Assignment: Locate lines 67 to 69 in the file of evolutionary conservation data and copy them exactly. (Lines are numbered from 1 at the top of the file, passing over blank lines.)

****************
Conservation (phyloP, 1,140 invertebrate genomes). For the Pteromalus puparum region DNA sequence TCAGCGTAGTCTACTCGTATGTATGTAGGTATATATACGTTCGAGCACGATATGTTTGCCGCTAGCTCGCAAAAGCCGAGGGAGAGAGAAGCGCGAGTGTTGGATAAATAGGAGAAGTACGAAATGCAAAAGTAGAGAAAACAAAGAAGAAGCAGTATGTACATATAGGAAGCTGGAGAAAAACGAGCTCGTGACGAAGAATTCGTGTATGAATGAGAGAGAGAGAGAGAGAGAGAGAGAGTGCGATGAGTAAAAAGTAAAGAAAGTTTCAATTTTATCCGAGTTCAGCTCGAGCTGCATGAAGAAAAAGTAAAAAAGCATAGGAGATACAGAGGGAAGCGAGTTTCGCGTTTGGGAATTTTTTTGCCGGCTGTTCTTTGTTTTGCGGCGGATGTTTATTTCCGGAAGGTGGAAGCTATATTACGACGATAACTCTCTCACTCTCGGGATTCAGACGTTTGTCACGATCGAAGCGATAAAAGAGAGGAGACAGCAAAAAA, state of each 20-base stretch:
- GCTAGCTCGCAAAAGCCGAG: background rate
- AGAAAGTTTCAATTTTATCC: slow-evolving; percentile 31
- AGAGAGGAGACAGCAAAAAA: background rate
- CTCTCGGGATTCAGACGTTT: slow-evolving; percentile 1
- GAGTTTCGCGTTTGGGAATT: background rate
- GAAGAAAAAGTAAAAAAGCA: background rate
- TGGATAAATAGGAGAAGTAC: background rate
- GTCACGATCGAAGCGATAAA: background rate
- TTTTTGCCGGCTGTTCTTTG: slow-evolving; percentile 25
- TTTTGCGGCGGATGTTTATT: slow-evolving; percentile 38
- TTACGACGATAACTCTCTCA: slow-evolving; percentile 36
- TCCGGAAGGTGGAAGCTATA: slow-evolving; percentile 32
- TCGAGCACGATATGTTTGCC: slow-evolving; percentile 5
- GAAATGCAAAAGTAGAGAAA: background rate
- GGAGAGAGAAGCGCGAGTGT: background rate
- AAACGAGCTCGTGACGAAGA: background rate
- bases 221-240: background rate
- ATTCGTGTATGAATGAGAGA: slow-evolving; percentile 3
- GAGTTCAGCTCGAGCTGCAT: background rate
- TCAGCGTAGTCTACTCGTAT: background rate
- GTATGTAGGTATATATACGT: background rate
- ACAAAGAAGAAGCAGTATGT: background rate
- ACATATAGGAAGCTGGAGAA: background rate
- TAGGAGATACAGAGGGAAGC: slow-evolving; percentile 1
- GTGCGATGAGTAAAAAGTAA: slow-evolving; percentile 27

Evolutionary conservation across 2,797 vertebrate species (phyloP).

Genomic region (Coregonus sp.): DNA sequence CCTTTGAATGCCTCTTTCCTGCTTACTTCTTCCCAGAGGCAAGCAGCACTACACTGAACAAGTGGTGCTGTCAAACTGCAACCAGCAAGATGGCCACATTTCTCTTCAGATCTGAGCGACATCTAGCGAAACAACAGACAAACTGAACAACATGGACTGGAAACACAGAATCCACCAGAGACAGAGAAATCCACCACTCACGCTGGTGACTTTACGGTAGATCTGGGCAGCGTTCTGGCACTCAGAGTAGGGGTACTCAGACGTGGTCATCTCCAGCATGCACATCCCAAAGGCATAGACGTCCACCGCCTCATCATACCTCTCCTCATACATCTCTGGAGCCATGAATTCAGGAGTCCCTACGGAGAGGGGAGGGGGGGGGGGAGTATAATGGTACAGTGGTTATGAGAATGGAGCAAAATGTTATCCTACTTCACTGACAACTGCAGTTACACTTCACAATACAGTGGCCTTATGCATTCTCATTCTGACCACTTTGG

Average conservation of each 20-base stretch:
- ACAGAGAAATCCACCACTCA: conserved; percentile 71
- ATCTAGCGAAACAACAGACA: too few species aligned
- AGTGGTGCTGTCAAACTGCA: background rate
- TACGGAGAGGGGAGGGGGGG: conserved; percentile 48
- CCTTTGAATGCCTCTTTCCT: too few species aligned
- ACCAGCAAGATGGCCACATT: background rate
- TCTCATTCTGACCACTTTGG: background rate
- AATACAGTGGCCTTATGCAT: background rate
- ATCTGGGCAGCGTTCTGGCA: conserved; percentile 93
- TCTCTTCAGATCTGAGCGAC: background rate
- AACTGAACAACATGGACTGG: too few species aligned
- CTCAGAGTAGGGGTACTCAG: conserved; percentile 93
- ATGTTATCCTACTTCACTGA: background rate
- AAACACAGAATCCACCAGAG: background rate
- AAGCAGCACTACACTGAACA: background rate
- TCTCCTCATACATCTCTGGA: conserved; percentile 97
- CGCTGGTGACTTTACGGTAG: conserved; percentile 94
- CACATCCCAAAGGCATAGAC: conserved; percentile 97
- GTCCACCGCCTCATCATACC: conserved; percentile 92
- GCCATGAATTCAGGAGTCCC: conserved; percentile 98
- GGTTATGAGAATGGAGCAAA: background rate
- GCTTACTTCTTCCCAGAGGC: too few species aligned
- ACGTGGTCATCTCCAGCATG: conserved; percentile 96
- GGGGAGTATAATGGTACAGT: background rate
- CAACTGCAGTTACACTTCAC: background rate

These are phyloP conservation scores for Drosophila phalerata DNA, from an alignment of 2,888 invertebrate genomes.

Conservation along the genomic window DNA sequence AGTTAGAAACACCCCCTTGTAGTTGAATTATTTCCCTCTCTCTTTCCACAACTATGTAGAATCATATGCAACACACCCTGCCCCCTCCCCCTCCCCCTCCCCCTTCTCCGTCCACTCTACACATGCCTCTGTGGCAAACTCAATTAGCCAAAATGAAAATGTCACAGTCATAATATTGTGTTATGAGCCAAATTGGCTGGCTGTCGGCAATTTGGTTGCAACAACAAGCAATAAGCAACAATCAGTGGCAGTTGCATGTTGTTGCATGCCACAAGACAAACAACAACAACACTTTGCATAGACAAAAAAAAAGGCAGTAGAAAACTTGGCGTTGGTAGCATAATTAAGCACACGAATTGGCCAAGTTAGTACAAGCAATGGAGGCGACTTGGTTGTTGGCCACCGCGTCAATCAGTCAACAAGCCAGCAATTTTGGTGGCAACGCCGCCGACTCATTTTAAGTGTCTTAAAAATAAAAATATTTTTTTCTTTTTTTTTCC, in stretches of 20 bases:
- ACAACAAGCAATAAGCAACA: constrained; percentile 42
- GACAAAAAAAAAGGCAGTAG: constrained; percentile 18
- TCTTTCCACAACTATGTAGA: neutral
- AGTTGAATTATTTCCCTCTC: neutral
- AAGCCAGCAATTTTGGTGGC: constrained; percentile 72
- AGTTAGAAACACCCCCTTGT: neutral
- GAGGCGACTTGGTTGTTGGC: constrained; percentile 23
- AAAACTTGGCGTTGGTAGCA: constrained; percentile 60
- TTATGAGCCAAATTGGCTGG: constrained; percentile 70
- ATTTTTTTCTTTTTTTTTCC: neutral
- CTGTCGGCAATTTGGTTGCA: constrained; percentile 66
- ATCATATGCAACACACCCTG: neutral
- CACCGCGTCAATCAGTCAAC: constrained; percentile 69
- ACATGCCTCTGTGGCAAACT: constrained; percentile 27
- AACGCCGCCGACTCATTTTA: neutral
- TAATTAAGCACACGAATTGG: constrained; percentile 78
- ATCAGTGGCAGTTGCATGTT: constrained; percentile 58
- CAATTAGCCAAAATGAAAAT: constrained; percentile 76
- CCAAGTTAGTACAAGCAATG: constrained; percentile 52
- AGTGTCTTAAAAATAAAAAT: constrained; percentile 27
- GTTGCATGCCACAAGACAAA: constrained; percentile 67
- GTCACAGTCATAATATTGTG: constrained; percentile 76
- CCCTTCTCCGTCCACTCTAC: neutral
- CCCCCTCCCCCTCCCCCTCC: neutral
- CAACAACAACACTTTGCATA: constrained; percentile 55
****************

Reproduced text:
- CTGTCGGCAATTTGGTTGCA: constrained; percentile 66
- ATCATATGCAACACACCCTG: neutral
- CACCGCGTCAATCAGTCAAC: constrained; percentile 69